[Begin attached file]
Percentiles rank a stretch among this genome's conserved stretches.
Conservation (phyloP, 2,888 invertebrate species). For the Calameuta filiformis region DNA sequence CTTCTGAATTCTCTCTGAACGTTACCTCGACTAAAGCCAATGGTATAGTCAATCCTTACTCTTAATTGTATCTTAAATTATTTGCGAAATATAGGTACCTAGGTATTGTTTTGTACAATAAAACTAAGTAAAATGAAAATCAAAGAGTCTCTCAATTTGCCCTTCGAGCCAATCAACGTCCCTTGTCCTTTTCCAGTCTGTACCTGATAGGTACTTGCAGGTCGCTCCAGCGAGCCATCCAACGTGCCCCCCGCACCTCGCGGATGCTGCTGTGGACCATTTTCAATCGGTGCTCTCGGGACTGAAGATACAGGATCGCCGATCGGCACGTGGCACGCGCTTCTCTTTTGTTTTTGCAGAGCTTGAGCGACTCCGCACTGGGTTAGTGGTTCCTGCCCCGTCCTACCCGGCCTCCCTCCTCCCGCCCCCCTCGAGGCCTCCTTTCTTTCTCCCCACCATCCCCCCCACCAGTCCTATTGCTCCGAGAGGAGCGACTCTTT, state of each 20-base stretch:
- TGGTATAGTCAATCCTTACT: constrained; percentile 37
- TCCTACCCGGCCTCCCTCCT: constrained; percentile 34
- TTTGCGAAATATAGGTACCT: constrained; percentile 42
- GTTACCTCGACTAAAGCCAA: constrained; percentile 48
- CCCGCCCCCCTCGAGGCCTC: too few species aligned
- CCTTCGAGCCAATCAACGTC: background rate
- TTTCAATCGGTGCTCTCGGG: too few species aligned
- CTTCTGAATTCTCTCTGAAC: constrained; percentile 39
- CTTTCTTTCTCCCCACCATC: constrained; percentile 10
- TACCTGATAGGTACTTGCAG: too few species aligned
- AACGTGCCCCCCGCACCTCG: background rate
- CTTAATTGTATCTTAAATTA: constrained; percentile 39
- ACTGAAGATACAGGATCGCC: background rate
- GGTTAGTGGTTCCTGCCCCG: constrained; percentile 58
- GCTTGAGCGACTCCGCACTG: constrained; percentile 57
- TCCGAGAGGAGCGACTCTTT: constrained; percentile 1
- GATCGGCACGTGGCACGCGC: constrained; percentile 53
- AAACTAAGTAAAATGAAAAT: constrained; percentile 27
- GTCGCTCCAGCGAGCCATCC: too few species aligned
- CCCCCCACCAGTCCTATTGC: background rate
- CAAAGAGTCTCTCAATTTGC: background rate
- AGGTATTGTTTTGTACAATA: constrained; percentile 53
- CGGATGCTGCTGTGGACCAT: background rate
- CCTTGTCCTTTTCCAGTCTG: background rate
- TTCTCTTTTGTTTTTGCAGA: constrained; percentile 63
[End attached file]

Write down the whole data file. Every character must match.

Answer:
Percentiles rank a stretch among this genome's conserved stretches.
Conservation (phyloP, 2,888 invertebrate species). For the Calameuta filiformis region DNA sequence CTTCTGAATTCTCTCTGAACGTTACCTCGACTAAAGCCAATGGTATAGTCAATCCTTACTCTTAATTGTATCTTAAATTATTTGCGAAATATAGGTACCTAGGTATTGTTTTGTACAATAAAACTAAGTAAAATGAAAATCAAAGAGTCTCTCAATTTGCCCTTCGAGCCAATCAACGTCCCTTGTCCTTTTCCAGTCTGTACCTGATAGGTACTTGCAGGTCGCTCCAGCGAGCCATCCAACGTGCCCCCCGCACCTCGCGGATGCTGCTGTGGACCATTTTCAATCGGTGCTCTCGGGACTGAAGATACAGGATCGCCGATCGGCACGTGGCACGCGCTTCTCTTTTGTTTTTGCAGAGCTTGAGCGACTCCGCACTGGGTTAGTGGTTCCTGCCCCGTCCTACCCGGCCTCCCTCCTCCCGCCCCCCTCGAGGCCTCCTTTCTTTCTCCCCACCATCCCCCCCACCAGTCCTATTGCTCCGAGAGGAGCGACTCTTT, state of each 20-base stretch:
- TGGTATAGTCAATCCTTACT: constrained; percentile 37
- TCCTACCCGGCCTCCCTCCT: constrained; percentile 34
- TTTGCGAAATATAGGTACCT: constrained; percentile 42
- GTTACCTCGACTAAAGCCAA: constrained; percentile 48
- CCCGCCCCCCTCGAGGCCTC: too few species aligned
- CCTTCGAGCCAATCAACGTC: background rate
- TTTCAATCGGTGCTCTCGGG: too few species aligned
- CTTCTGAATTCTCTCTGAAC: constrained; percentile 39
- CTTTCTTTCTCCCCACCATC: constrained; percentile 10
- TACCTGATAGGTACTTGCAG: too few species aligned
- AACGTGCCCCCCGCACCTCG: background rate
- CTTAATTGTATCTTAAATTA: constrained; percentile 39
- ACTGAAGATACAGGATCGCC: background rate
- GGTTAGTGGTTCCTGCCCCG: constrained; percentile 58
- GCTTGAGCGACTCCGCACTG: constrained; percentile 57
- TCCGAGAGGAGCGACTCTTT: constrained; percentile 1
- GATCGGCACGTGGCACGCGC: constrained; percentile 53
- AAACTAAGTAAAATGAAAAT: constrained; percentile 27
- GTCGCTCCAGCGAGCCATCC: too few species aligned
- CCCCCCACCAGTCCTATTGC: background rate
- CAAAGAGTCTCTCAATTTGC: background rate
- AGGTATTGTTTTGTACAATA: constrained; percentile 53
- CGGATGCTGCTGTGGACCAT: background rate
- CCTTGTCCTTTTCCAGTCTG: background rate
- TTCTCTTTTGTTTTTGCAGA: constrained; percentile 63